Silent Film Review: Battleship Potemkin [1925]

Battleship Potemkin [1925]

Battleship Potemkin [1925]
Director: Sergei Eisenstein
Genre: Drama/History/War
Starring: Aleksandr Antonov, Vladimir Barsky, Grigori Aleksandrov
Runtime: 75 Minutes

This review contains spoilers of an 87 year old film.

One of the most powerful propaganda films ever created, and one that could still light a fire under the right audience even today.

Sergei Eisenstein’s second feature film focuses on the (very real) mutiny that occurred in 1905 aboard the Russian battleship Potemkin. Tired of poor working conditions and general disrespect, the ship’s crew reaches a breaking point when they are told to eat rotten meat that is crawling with maggots. The captain, in an attempt to dispel the outrage, orders those who refused to eat the food to be shot and killed underneath a tarpaulin. However, one crew member, Vakulinchu (Antonov), speaks up right before the guns are set to fire and appeals to his squadmates to ignore the orders. They agree, and a massive battle transpires, resulting in the deaths of multiple officers as well as Vakulinchuk. The Potemkin, now in control of the crew, sails to the port of Odessa where Vakulinchuk’s body is put on display, making him something of a martyr to the townspeople.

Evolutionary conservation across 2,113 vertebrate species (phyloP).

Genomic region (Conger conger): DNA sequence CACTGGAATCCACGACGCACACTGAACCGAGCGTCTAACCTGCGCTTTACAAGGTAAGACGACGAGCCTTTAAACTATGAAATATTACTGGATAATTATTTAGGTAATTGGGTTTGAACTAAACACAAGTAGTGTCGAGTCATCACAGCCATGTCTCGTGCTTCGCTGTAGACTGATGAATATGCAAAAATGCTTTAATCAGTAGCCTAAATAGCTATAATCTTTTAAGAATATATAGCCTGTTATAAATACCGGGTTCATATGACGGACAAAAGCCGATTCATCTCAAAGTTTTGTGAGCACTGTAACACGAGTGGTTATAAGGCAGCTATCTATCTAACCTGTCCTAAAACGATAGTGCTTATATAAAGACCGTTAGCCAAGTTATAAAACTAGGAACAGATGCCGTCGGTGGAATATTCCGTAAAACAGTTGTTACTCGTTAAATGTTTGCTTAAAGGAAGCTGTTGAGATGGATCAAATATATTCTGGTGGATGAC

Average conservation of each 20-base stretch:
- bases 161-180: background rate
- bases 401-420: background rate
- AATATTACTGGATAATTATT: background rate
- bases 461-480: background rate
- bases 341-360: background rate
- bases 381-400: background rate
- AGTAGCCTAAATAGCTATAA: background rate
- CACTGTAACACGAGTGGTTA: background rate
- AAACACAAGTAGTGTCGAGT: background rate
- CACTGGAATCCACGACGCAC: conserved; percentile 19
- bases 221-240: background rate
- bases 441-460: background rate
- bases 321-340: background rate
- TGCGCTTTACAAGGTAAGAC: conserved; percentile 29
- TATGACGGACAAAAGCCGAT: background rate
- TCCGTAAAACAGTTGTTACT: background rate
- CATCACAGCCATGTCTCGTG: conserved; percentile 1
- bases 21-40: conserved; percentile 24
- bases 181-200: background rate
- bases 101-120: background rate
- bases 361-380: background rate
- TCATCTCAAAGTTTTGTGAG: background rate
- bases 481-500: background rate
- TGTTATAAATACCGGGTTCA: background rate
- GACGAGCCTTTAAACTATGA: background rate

Battleship Potemkin [1925]

The revolution is underway. As more and more civilians flock to the harbor to see the body, many remain on the large flight of stairs overlooking the water. At this point, the Tsarist regime has noticed the giant gathering and begins to march in their direction, firing at anyone and anything in their paths. Men, women and even children are murdered in a disgustingly barbaric display of violence. The Potemkin fires back at known military locations, but it is too late: countless lives have already been needlessly lost.